Full-text · Article · Jun 2015 · Annals of Surgical Oncology
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    ABSTRACT: Anterior cruciate ligament (ACL) injuries are one of the most common knee injuries, with over 100,000 ACL reconstructions performed in the United States every year. There are a number of graft options available for use in ACL repair. Hamstring tendon autografts are commonly used for ACL reconstruction. The advantages cited for autografts versus allografts are as follows: lower cost, no risk of immunological reactions, and better integration and remodeling. The healing response depends on the interplay between the bone and tendon in which collagen fiber continuity is re-established. This process is achieved by bony ingrowth of immature trabecular bone into immature, disorganized collagen fibers. Gradually, the collagen fibers reorganize into a parallel array until the tendo-osseous junction is re-established. Studies of the healing response involved in ACL autograft reconstruction have been well documented in animal studies, but most studies of the graft healing response in human patients have been limited to biopsy specimens. To our knowledge, there are no examples in the literature of the ACL graft healing response in the tibial and femoral tunnels of human whole knee specimens. Beynnon et al, in a previous study, performed biomechanical testing on a recovered human ACL graft but did not specifically examine the healing response. We report the case of a young male patient who subsequently required resection of his knee for osteosarcoma of the tibia 4 months after ACL reconstruction with a hamstring tendon autograft. The patient and his parents provided written informed consent for print and electronic publication of this case report.
    Full-text · Article · May 2015 · The American Journal of Sports Medicine

  • No preview · Conference Paper · Feb 2015
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    ABSTRACT: Castleman disease is a rare lymphoproliferative disorder of unknown etiology that most commonly presents as a mediastinal nodal mass or, in the extranodal form of the disease, a mass located in the mediastinum or retroperitoneum. It is exceptionally uncommon for Castleman disease to present in the extremities. We report a rare case of extranodal Castleman disease presenting as a muscular forearm mass. We compare our case with the seven other reported cases in which Castleman disease presented as an isolated soft tissue mass in the extremities.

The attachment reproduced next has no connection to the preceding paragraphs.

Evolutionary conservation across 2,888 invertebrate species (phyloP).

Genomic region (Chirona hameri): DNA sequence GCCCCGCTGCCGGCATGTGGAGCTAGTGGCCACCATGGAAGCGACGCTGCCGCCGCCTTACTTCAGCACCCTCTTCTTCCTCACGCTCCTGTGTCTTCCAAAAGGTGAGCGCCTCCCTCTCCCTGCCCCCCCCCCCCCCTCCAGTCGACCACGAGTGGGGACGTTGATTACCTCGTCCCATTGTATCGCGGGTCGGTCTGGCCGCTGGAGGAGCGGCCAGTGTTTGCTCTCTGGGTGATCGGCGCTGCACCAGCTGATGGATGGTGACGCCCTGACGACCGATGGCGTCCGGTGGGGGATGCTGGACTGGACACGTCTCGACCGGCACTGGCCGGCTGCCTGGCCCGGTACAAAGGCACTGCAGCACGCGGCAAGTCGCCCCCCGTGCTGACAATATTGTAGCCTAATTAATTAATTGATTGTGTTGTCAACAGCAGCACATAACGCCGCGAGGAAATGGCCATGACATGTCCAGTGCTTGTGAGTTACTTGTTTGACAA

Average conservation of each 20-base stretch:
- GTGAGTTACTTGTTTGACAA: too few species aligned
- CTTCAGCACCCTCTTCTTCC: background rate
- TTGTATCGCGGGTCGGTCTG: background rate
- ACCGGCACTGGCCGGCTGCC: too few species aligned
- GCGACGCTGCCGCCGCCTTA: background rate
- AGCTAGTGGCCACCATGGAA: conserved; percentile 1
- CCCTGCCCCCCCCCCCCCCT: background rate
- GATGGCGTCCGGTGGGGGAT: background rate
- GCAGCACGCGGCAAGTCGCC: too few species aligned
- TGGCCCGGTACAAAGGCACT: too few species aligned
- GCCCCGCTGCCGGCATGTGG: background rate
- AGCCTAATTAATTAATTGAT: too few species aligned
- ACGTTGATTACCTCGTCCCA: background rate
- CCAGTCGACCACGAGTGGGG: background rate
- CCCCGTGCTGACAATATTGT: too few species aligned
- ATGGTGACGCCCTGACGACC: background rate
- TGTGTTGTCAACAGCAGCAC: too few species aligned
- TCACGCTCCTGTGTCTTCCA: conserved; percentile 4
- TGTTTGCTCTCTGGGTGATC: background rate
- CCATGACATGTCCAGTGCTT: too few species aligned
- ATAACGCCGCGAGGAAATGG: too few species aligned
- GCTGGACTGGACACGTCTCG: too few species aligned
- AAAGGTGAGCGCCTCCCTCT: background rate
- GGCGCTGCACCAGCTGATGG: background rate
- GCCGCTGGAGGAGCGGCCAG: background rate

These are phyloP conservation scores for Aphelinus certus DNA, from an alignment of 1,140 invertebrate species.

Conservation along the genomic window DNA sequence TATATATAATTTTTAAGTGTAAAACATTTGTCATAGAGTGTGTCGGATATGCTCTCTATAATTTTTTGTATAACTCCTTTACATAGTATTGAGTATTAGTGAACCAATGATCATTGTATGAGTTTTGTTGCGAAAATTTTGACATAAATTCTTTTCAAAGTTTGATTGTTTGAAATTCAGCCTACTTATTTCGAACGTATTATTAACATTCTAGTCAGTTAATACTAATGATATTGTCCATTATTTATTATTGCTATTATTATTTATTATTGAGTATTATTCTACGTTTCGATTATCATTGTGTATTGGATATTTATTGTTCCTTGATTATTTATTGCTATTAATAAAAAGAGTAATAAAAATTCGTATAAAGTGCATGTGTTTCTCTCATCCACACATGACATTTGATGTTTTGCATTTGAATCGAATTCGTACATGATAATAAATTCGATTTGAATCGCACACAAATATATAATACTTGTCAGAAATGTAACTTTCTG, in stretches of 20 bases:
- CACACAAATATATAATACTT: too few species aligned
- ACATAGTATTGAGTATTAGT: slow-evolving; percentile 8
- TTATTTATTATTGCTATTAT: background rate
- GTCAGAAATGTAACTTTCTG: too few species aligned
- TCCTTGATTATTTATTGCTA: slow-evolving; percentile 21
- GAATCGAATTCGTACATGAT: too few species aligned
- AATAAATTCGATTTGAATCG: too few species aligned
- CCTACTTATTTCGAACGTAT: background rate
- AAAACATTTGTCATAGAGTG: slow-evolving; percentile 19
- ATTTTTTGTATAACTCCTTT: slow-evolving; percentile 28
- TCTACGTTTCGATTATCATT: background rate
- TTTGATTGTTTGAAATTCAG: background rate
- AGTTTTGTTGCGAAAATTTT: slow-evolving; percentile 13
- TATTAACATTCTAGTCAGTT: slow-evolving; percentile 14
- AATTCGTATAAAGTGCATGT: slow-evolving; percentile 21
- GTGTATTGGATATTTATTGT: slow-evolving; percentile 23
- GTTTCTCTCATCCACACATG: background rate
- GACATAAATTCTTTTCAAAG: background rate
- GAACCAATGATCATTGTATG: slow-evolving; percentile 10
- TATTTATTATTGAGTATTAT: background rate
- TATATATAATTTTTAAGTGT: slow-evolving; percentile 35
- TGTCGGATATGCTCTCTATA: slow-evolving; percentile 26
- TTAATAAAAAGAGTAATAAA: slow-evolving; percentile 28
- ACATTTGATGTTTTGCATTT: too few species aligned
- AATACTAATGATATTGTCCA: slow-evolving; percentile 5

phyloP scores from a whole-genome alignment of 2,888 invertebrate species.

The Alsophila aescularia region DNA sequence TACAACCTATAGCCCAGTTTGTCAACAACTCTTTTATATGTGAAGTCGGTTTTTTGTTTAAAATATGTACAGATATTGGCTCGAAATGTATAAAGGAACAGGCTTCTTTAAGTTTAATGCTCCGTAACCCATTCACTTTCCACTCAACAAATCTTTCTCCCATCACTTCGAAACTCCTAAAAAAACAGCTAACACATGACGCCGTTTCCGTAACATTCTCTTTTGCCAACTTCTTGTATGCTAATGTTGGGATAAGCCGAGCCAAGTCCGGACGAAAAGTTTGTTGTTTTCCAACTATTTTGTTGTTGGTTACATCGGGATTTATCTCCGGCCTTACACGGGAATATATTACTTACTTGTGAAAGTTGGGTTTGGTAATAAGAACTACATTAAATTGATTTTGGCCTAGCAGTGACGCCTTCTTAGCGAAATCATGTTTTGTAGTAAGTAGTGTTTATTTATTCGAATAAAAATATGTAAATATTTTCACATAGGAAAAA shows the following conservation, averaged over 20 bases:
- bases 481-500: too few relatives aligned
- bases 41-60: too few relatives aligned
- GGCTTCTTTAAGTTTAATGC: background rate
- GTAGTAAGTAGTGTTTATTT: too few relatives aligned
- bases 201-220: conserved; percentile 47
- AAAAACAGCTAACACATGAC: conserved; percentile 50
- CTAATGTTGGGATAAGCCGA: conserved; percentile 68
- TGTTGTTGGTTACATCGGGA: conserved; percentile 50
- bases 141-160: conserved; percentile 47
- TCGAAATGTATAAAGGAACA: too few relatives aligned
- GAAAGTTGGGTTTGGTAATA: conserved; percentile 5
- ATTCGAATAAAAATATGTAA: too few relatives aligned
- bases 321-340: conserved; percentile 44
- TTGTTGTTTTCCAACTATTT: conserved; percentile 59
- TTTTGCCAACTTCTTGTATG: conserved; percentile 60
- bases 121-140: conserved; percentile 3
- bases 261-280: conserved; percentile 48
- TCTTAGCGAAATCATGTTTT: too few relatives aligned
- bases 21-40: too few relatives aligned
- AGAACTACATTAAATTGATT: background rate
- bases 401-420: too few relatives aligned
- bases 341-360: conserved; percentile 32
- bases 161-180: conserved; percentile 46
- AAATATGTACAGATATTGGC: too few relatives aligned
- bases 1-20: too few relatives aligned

Full-text · Article · Jun 2014 · Skeletal Radiology
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    ABSTRACT: Skeletal reconstruction after large tumor resection is challenging. The free vascularized fibular graft (FVFG) offers the potential for rapid autograft incorporation as well as growing physeal transfer in pediatric patients. We retrospectively reviewed eleven pediatric patients treated with FVFG reconstructions of the upper extremity after tumor resection. Eight male and three female patients were identified, including four who underwent epiphyseal transfer. All eleven patients retained a functional salvaged limb. Nonunion and graft fracture were the most common complications relating to graft site (27%). Peroneal nerve palsy occurred in 4/11 patients, all of whom received epiphyseal transfer. Patients receiving epiphyseal transplant had a mean annual growth of 1.7 cm/year. Mean graft hypertrophy index increased by more than 10% in all cases. Although a high complication rate may be anticipated, the free vascularized fibula may be used to reconstruct large skeletal defects in the pediatric upper extremity after oncologic resection. Transferring the vascularized physis is a viable option when longitudinal growth is desired.
    Full-text · Article · Oct 2013 · Sarcoma
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    ABSTRACT: Free vascularized fibular transfer has become a standard procedure in upper extremity reconstruction after resection of osteogenic tumors. The authors present two rare pediatric cases of high-grade osteosarcoma resection of the proximal humerus. A free vascularized fibula autograft including the physis based on the anterior tibial artery and vein was used for reconstruction in a delayed (case 1) and immediate (case 2) approach. The main focus of the article is to describe the surgical technique, which is also presented in a series of intraoperative videos. Therapeutic, V.
    No preview · Article · Aug 2013 · Plastic and Reconstructive Surgery
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    Brian A Mata · William C Eward · Brian E Brigman